In March 2016 the four of us took a weekend away to see if we could put something sensible down on paper about what we wanted to do. We had a boardroom! We used flip charts! This was the result.

March 09, 2016


To create an interdependent community of people in mid- to later stages of life, aging in place in a shared home.


  • Lots of laughter
  • Companionship and accompaniment
  • Sharing meals together
  • Commitment to community practices and values
  • Encouragement
  • Diversity and inclusiveness
  • Shared learning and experiences
  • Growing old together
  • Physical space for personal needs as well as communal
  • Open to accepting each other’s gifts and caring for each other’s needs
  • Hospitality toward one another’s families
  • Being good neighbours in the larger community


  • We are intentionally choosing a new living arrangement
  • Growing old together takes time


We will establish the community within Toronto.

We imagine an existing home (or former commercial or industrial space) of perhaps 5000-6000 square feet, extensively renovated (probably gutted and redone) or purpose built.

The space would provide private living suites of one or two bedrooms, each with private bath and sitting areas (self-contained but for kitchen); and spacious common areas, including kitchen, pantry, dining and sitting areas.

The renovation will include installation of an elevator and other features to assist with aging in place.

There will be a guest room with ensuite bath.

Location criteria include:

  • High walkability score, ready access to transit
  • Local food shopping and restaurants
  • Trees, park
  • Access to culture
  • Conducive to active lifestyle


Our planning to date has been based on the assumption of a co-op housing model (to be confirmed). Participating in the community requires purchase of a share in the co-op. Each shareholder (individual or couple) has the right to occupy one of the private units and to vote on business matters.

Based on a cursory review of currently listed properties, we assume that accomplishing our goals may be possible within a total capital cost (purchase and renovation) of $2.5 million.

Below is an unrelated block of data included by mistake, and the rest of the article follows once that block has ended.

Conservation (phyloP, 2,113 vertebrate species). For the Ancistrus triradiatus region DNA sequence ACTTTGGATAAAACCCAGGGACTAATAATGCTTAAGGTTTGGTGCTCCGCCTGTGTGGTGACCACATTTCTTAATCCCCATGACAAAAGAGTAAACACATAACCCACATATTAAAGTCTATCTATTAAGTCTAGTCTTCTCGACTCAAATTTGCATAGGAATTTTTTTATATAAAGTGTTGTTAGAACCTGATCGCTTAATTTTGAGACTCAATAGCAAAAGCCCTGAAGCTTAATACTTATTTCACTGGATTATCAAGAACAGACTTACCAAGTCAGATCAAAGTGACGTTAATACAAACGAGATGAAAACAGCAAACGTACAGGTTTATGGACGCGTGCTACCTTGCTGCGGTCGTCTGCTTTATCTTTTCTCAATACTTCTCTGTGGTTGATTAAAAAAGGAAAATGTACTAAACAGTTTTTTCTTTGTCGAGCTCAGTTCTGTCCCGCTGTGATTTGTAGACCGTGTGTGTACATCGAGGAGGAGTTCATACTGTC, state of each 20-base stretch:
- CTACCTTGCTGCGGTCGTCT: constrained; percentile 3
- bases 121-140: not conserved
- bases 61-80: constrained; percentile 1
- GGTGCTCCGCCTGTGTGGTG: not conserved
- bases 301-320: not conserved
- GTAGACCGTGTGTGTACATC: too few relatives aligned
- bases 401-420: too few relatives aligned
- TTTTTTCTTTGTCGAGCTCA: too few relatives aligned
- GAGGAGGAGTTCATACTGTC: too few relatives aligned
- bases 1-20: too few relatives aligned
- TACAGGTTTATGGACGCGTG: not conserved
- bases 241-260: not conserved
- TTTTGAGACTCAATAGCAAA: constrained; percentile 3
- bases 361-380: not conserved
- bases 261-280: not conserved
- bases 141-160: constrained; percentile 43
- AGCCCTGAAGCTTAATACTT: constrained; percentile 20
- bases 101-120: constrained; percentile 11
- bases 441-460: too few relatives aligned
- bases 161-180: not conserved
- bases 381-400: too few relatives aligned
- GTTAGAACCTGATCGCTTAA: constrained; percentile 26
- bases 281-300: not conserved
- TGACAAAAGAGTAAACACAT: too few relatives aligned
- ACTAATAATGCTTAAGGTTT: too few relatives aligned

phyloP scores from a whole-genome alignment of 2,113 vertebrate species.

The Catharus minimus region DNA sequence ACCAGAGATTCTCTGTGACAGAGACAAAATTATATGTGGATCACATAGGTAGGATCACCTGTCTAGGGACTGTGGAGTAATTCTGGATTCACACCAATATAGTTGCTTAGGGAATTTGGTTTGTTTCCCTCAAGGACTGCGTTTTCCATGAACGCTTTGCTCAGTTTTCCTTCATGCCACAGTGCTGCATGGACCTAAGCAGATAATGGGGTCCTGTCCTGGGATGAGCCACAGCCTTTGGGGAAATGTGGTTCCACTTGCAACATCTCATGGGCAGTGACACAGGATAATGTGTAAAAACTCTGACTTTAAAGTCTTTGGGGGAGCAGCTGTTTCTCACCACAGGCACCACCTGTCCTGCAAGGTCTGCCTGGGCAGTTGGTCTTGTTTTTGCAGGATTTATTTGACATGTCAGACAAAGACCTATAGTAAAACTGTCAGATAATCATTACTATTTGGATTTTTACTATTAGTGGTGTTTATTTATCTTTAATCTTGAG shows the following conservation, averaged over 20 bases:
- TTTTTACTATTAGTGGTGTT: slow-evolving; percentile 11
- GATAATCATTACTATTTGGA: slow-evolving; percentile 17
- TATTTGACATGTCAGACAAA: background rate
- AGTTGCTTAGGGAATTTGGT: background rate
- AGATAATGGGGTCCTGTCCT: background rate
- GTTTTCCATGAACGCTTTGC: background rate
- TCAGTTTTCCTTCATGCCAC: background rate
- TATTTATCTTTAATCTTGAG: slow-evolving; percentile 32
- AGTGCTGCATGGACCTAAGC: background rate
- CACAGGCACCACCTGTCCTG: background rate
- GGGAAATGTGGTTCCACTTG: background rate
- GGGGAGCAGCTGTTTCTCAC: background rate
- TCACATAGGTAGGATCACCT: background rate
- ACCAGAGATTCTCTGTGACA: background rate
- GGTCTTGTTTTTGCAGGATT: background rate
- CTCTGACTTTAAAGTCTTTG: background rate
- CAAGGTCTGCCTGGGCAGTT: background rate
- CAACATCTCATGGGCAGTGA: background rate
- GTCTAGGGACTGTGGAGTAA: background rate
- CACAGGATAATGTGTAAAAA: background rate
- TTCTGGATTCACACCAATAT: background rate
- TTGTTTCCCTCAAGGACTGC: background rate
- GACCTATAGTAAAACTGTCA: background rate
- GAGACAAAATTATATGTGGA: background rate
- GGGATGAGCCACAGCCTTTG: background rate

For purposes of illustration, we propose six common shares with a par value of $425,000. This would raise a total of $2.55 million.

Monthly operating costs (TBD) will include:

  • occupancy costs such as utilities, taxes and maintenance, based on a combination of factors such as the square footage of the individual unit and a pro-rated share of the common space;
  • contributions to capital reserve and share redemption funds
  • usage costs such as food.

Those of us coming from condo ownership believe we will see a reduction in fixed monthly costs.


Two shares committed


We are now inviting a broader conversation among people who may find this concept attractive, although we also recognize there are many reasons why this may not feel like a fit.

We hope to identify a small number of people who may wish to join the conversation and explore further. As noted above, the initial partners have identified some of the characteristics that we believe to be of significant importance; we are also open to ways in which additional partners may wish to refine and extend our plans.

Ultimately, we expect to have a total of six to ten persons ready to make a commitment and begin executing a plan.



So far we’ve rejected Sagacity, From Here to Eternity, and A Liver Spot Runs Through It. And then we decided maybe we should let the community grow first, then decide on a name together. Perhaps you have an idea?


  • A web search for “co-housing” will turn up a lot of information about various approaches to this concept. This blog also collects up whatever comes to our attention.
  • The community at www.rarebirdshousing.ca serves as a partial inspiration for this proposal


Please contact us, with no obligation of any kind, if you may be interested in joining the conversation.



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